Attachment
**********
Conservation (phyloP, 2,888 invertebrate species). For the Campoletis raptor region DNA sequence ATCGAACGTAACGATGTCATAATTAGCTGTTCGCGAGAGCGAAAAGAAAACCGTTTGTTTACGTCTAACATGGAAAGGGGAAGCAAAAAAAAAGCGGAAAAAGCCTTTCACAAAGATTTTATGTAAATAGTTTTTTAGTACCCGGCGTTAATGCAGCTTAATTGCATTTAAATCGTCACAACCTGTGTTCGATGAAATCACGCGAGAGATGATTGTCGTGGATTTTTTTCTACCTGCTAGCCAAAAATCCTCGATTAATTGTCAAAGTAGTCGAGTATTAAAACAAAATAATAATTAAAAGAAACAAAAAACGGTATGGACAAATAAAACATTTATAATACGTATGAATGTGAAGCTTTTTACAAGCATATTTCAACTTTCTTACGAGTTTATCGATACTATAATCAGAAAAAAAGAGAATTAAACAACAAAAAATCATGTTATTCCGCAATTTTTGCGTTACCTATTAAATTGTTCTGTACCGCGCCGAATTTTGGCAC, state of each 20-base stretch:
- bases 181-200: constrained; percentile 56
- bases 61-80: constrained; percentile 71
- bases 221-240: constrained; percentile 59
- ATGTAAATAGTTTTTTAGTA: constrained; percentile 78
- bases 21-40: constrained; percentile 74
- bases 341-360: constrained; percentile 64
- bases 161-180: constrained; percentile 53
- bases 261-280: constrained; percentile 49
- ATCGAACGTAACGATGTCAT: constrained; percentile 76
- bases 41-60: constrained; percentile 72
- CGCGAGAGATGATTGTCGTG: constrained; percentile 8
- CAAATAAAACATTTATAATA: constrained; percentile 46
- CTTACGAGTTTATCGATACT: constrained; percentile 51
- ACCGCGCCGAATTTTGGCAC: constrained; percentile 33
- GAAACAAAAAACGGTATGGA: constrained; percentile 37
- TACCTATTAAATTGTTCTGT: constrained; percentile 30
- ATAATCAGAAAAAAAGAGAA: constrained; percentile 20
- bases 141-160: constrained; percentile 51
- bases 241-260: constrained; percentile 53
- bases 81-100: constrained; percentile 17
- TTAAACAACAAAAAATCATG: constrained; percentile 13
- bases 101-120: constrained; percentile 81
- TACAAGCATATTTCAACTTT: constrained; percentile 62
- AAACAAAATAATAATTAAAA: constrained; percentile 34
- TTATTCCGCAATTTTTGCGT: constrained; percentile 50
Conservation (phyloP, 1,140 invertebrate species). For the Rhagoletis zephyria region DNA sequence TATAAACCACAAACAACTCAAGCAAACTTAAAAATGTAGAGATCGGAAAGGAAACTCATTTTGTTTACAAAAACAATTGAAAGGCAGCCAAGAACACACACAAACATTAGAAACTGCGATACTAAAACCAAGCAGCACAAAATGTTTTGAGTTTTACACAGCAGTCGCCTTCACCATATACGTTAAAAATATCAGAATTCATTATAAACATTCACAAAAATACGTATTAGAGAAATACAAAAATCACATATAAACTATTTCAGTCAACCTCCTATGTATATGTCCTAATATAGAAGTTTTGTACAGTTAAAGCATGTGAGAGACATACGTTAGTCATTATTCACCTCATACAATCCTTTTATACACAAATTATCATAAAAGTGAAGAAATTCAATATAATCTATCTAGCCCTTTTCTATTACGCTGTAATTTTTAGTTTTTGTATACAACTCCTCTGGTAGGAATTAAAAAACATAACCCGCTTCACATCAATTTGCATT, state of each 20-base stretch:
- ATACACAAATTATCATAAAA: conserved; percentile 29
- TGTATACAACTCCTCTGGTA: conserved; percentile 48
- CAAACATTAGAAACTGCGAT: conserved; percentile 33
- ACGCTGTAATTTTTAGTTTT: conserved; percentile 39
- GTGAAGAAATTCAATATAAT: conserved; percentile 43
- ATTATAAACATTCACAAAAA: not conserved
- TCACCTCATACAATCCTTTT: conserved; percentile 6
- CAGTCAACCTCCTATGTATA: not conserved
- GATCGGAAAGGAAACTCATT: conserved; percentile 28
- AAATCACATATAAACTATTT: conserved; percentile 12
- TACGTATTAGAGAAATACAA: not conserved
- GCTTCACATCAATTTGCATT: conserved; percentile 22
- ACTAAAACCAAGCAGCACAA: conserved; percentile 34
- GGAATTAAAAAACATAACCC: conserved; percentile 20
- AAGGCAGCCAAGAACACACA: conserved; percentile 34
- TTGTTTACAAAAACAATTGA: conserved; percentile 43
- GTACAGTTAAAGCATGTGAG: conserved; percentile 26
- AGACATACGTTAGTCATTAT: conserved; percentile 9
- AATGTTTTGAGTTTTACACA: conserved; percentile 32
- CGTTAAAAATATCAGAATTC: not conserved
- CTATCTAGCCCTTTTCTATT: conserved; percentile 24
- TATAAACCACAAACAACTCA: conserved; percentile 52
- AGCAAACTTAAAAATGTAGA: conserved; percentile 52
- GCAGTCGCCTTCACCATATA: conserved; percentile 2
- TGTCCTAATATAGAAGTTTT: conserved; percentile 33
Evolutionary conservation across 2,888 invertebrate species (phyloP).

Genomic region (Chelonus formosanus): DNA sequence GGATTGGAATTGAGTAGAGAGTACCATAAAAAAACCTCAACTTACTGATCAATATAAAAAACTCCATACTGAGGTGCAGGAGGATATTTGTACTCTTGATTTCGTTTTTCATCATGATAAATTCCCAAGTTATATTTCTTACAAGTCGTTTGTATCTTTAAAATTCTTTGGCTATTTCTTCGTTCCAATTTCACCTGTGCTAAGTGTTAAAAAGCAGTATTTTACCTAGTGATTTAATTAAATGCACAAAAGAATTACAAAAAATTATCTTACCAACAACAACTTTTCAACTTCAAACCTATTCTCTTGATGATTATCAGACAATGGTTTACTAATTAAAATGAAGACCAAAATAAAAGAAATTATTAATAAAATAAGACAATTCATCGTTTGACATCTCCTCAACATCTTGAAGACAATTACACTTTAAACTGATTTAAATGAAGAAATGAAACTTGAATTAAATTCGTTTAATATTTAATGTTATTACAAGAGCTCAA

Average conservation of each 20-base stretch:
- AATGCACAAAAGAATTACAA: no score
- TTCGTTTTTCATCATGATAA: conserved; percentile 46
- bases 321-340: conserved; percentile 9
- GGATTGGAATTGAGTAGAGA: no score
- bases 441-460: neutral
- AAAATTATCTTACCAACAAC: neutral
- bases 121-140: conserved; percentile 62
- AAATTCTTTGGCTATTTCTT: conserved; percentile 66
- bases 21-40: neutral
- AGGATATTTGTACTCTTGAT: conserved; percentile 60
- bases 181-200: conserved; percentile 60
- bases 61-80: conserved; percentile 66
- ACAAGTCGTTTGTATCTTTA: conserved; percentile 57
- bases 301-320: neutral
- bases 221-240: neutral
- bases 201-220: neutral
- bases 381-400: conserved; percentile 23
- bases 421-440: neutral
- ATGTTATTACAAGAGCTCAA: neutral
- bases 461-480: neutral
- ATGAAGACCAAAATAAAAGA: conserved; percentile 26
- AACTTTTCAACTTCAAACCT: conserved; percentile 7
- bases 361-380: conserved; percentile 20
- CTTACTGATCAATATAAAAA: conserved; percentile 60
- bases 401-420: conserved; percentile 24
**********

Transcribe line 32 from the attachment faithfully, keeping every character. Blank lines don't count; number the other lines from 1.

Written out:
- GTGAAGAAATTCAATATAAT: conserved; percentile 43